The ad is one of the most influential in UK history because it’s a dramatic reminder for people to reevaluate their prejudices, remain open-minded and see things from other people’s points of view.

Speaking of perception, it’s worth noting that there is a difference between UK and American skinhead cultures. In the UK, skinheads are a working-class subculture that is not traditionally racist. However, there are racist factions, as opposed to the US, where the subculture is synonymous with white racism.

Pop Culture

Why so many movies use the same creepy 4-note melody to freak us out

The familiar haunting melody goes back centuries and it even has a name—the "Dies Irae."

From "The Lion King" to "Star Wars," the Dies Irae is everywhere.

You've probably heard the Dies Irae dozens of times, even if you don't recognize it by name. The iconic melody can be found in The Shining, The Nightmare Before Christmas, The Lion King, Jurassic Park,Harry Potter and the Sorcerer's Stone (and others in the Harry Potter franchise), The Lord of the RIngsand other films with scenes that evoke a sense of terror or tragedy

It's technically only four notes, though the films above may embellish or extend it in their themes. Meaning "day of wrath" in Latin, the Dies Irae comes from a 13th-century Gregorian requiem—a Catholic mass traditionally sung at funerals.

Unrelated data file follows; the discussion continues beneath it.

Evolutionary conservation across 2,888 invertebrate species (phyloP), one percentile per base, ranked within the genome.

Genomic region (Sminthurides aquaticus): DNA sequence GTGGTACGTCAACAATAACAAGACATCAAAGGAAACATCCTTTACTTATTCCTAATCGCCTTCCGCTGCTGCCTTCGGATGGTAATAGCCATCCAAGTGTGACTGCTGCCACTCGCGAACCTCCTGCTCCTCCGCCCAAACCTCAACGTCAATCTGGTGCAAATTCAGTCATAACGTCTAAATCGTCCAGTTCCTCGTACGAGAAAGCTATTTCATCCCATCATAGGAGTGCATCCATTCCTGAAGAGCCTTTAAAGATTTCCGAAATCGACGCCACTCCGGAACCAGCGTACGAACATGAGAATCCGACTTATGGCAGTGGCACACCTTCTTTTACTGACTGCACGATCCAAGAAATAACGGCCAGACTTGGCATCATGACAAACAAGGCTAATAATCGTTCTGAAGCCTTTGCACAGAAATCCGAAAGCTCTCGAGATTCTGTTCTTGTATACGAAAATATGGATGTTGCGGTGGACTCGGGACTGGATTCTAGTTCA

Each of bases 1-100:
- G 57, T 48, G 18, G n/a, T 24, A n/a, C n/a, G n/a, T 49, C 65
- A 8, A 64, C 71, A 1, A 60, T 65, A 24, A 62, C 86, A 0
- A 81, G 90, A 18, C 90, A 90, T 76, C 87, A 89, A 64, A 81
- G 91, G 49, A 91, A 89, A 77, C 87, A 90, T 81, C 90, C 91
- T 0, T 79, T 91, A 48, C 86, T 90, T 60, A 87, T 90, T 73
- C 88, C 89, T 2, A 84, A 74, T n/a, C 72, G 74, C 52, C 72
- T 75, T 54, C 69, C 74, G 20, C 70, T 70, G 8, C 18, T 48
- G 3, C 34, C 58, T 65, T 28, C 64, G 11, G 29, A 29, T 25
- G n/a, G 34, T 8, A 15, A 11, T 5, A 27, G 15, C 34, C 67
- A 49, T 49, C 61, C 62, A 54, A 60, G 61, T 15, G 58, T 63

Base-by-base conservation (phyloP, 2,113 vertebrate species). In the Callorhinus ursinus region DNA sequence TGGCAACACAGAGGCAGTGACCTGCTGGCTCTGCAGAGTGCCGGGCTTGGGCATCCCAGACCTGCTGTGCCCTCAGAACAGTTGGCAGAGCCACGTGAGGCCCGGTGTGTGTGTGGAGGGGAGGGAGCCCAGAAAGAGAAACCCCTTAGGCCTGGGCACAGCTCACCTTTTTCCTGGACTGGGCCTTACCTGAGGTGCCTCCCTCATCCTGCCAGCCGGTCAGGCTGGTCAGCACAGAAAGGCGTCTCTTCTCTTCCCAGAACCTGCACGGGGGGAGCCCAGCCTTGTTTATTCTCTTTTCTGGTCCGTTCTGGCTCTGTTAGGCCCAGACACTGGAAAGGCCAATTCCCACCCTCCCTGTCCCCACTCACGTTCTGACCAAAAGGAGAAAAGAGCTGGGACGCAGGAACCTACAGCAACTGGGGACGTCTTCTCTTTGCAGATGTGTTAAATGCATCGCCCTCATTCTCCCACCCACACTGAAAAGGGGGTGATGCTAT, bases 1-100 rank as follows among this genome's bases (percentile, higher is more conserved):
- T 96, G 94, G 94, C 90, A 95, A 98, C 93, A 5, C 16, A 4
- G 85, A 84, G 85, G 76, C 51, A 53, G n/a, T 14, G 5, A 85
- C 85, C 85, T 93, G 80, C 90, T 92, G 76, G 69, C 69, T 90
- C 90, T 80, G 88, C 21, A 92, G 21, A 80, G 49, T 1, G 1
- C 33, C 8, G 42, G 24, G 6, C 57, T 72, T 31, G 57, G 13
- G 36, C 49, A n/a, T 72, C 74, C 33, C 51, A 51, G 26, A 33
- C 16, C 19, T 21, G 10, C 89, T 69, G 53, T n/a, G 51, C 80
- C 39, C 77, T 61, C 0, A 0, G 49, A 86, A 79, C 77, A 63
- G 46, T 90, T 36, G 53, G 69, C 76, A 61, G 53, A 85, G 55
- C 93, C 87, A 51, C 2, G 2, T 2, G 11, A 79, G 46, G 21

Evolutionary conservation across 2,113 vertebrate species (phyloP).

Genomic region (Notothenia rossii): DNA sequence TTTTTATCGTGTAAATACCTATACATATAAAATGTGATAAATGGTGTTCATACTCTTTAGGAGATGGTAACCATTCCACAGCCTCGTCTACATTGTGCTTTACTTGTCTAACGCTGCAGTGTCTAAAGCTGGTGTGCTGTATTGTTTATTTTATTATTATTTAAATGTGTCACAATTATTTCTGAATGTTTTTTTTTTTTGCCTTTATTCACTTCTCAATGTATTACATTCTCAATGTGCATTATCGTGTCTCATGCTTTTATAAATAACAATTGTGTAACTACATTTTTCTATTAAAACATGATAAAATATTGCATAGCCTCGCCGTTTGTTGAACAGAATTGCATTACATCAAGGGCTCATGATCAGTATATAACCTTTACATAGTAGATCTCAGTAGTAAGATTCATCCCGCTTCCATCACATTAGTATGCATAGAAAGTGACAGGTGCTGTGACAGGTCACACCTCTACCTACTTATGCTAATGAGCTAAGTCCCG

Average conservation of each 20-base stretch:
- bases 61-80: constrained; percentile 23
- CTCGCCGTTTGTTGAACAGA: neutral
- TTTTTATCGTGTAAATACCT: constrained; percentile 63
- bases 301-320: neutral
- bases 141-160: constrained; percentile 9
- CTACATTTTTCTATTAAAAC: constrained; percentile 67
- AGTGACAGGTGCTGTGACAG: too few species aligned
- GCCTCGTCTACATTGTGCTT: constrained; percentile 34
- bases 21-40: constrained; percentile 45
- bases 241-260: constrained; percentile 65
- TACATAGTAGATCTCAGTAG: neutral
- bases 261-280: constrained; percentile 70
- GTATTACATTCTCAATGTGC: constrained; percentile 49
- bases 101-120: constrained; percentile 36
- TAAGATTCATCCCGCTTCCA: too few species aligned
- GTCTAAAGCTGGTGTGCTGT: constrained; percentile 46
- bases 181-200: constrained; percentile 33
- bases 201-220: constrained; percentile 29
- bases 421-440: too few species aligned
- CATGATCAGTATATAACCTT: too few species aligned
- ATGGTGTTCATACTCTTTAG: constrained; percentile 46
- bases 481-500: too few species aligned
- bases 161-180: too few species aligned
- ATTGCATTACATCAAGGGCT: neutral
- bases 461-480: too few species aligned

Keep ReadingShow less
Joy

Man's delight at getting left-handed scissors has lefties everywhere sharing the joy

People in the comments are sharing other life-changing items made for left-handed people.

Left-handed scissors make a huge difference for left-handed people.

About 10% of the world is left-handed, but it's been less than a lifetime since being a lefty lots its stigma. For generations, people saw left-handedness as a problem at best and a sign of the devil at worst. The world has always catered to right-handedness, and few places is that clearer than in the design of scissors.

The way scissors are made creates ease for right-handers and frustration for left-handers—a reality many righties go through life blissfully unaware of. But one woman's boyfriend's reaction to getting a pair of left-handed scissors has people delighting in his joy, prompting lefties to share other life-changing left-handed items.

Keep ReadingShow less